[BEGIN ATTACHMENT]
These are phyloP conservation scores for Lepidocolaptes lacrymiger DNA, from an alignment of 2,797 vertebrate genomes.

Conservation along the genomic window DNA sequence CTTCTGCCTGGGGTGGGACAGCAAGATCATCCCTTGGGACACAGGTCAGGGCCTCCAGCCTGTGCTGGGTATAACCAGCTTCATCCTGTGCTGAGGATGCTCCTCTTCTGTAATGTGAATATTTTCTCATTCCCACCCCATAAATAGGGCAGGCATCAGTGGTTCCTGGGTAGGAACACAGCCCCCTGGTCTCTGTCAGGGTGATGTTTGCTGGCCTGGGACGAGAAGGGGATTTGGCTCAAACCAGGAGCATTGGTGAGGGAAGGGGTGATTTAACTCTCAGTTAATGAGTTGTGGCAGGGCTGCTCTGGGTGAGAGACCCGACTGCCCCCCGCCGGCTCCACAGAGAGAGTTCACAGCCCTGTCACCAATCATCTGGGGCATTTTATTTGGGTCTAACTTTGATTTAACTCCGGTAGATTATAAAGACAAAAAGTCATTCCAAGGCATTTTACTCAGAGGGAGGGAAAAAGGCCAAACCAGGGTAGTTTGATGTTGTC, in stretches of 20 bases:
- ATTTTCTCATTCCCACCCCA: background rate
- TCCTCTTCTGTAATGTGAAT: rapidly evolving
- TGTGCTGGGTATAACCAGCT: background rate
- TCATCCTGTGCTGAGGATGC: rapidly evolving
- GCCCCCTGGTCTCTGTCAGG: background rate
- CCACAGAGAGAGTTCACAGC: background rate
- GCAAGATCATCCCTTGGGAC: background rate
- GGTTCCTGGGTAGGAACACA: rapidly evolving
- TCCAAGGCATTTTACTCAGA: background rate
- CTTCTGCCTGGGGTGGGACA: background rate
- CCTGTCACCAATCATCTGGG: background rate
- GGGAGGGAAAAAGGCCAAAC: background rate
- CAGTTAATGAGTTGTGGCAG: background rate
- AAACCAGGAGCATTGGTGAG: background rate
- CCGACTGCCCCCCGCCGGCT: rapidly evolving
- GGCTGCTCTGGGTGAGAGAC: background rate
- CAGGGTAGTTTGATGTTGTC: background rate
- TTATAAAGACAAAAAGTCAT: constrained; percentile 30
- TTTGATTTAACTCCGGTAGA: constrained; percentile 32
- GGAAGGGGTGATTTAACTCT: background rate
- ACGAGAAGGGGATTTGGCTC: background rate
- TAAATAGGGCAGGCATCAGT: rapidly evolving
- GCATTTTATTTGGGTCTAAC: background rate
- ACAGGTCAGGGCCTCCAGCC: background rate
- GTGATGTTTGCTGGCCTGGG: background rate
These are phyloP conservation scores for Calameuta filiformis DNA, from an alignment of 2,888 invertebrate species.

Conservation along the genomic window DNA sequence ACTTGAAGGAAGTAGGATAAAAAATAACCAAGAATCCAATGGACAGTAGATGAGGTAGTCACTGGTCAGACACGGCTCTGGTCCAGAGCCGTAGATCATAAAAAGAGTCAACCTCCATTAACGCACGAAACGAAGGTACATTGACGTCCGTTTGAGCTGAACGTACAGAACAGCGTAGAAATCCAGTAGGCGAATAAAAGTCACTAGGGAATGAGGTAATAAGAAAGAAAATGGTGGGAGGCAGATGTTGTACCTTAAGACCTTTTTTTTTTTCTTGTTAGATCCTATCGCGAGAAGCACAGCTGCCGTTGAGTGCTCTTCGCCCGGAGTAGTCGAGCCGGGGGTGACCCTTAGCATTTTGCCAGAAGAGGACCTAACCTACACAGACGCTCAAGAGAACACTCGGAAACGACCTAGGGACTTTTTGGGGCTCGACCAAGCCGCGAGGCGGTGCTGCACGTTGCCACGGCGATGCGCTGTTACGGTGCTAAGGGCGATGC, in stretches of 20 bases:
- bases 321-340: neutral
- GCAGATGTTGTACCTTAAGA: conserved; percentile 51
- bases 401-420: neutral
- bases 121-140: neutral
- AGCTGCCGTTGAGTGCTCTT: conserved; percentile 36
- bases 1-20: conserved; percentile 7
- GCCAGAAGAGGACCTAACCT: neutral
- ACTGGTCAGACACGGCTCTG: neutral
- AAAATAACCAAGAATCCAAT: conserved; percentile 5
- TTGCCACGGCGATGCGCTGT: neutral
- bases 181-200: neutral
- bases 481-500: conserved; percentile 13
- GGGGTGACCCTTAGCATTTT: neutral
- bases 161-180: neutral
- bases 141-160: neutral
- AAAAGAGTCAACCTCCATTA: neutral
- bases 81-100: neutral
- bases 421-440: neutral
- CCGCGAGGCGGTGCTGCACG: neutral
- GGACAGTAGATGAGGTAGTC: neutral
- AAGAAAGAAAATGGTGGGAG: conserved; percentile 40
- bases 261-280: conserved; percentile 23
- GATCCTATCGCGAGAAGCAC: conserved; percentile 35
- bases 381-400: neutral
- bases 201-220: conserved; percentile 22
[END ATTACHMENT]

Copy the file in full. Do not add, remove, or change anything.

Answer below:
These are phyloP conservation scores for Lepidocolaptes lacrymiger DNA, from an alignment of 2,797 vertebrate genomes.

Conservation along the genomic window DNA sequence CTTCTGCCTGGGGTGGGACAGCAAGATCATCCCTTGGGACACAGGTCAGGGCCTCCAGCCTGTGCTGGGTATAACCAGCTTCATCCTGTGCTGAGGATGCTCCTCTTCTGTAATGTGAATATTTTCTCATTCCCACCCCATAAATAGGGCAGGCATCAGTGGTTCCTGGGTAGGAACACAGCCCCCTGGTCTCTGTCAGGGTGATGTTTGCTGGCCTGGGACGAGAAGGGGATTTGGCTCAAACCAGGAGCATTGGTGAGGGAAGGGGTGATTTAACTCTCAGTTAATGAGTTGTGGCAGGGCTGCTCTGGGTGAGAGACCCGACTGCCCCCCGCCGGCTCCACAGAGAGAGTTCACAGCCCTGTCACCAATCATCTGGGGCATTTTATTTGGGTCTAACTTTGATTTAACTCCGGTAGATTATAAAGACAAAAAGTCATTCCAAGGCATTTTACTCAGAGGGAGGGAAAAAGGCCAAACCAGGGTAGTTTGATGTTGTC, in stretches of 20 bases:
- ATTTTCTCATTCCCACCCCA: background rate
- TCCTCTTCTGTAATGTGAAT: rapidly evolving
- TGTGCTGGGTATAACCAGCT: background rate
- TCATCCTGTGCTGAGGATGC: rapidly evolving
- GCCCCCTGGTCTCTGTCAGG: background rate
- CCACAGAGAGAGTTCACAGC: background rate
- GCAAGATCATCCCTTGGGAC: background rate
- GGTTCCTGGGTAGGAACACA: rapidly evolving
- TCCAAGGCATTTTACTCAGA: background rate
- CTTCTGCCTGGGGTGGGACA: background rate
- CCTGTCACCAATCATCTGGG: background rate
- GGGAGGGAAAAAGGCCAAAC: background rate
- CAGTTAATGAGTTGTGGCAG: background rate
- AAACCAGGAGCATTGGTGAG: background rate
- CCGACTGCCCCCCGCCGGCT: rapidly evolving
- GGCTGCTCTGGGTGAGAGAC: background rate
- CAGGGTAGTTTGATGTTGTC: background rate
- TTATAAAGACAAAAAGTCAT: constrained; percentile 30
- TTTGATTTAACTCCGGTAGA: constrained; percentile 32
- GGAAGGGGTGATTTAACTCT: background rate
- ACGAGAAGGGGATTTGGCTC: background rate
- TAAATAGGGCAGGCATCAGT: rapidly evolving
- GCATTTTATTTGGGTCTAAC: background rate
- ACAGGTCAGGGCCTCCAGCC: background rate
- GTGATGTTTGCTGGCCTGGG: background rate
These are phyloP conservation scores for Calameuta filiformis DNA, from an alignment of 2,888 invertebrate species.

Conservation along the genomic window DNA sequence ACTTGAAGGAAGTAGGATAAAAAATAACCAAGAATCCAATGGACAGTAGATGAGGTAGTCACTGGTCAGACACGGCTCTGGTCCAGAGCCGTAGATCATAAAAAGAGTCAACCTCCATTAACGCACGAAACGAAGGTACATTGACGTCCGTTTGAGCTGAACGTACAGAACAGCGTAGAAATCCAGTAGGCGAATAAAAGTCACTAGGGAATGAGGTAATAAGAAAGAAAATGGTGGGAGGCAGATGTTGTACCTTAAGACCTTTTTTTTTTTCTTGTTAGATCCTATCGCGAGAAGCACAGCTGCCGTTGAGTGCTCTTCGCCCGGAGTAGTCGAGCCGGGGGTGACCCTTAGCATTTTGCCAGAAGAGGACCTAACCTACACAGACGCTCAAGAGAACACTCGGAAACGACCTAGGGACTTTTTGGGGCTCGACCAAGCCGCGAGGCGGTGCTGCACGTTGCCACGGCGATGCGCTGTTACGGTGCTAAGGGCGATGC, in stretches of 20 bases:
- bases 321-340: neutral
- GCAGATGTTGTACCTTAAGA: conserved; percentile 51
- bases 401-420: neutral
- bases 121-140: neutral
- AGCTGCCGTTGAGTGCTCTT: conserved; percentile 36
- bases 1-20: conserved; percentile 7
- GCCAGAAGAGGACCTAACCT: neutral
- ACTGGTCAGACACGGCTCTG: neutral
- AAAATAACCAAGAATCCAAT: conserved; percentile 5
- TTGCCACGGCGATGCGCTGT: neutral
- bases 181-200: neutral
- bases 481-500: conserved; percentile 13
- GGGGTGACCCTTAGCATTTT: neutral
- bases 161-180: neutral
- bases 141-160: neutral
- AAAAGAGTCAACCTCCATTA: neutral
- bases 81-100: neutral
- bases 421-440: neutral
- CCGCGAGGCGGTGCTGCACG: neutral
- GGACAGTAGATGAGGTAGTC: neutral
- AAGAAAGAAAATGGTGGGAG: conserved; percentile 40
- bases 261-280: conserved; percentile 23
- GATCCTATCGCGAGAAGCAC: conserved; percentile 35
- bases 381-400: neutral
- bases 201-220: conserved; percentile 22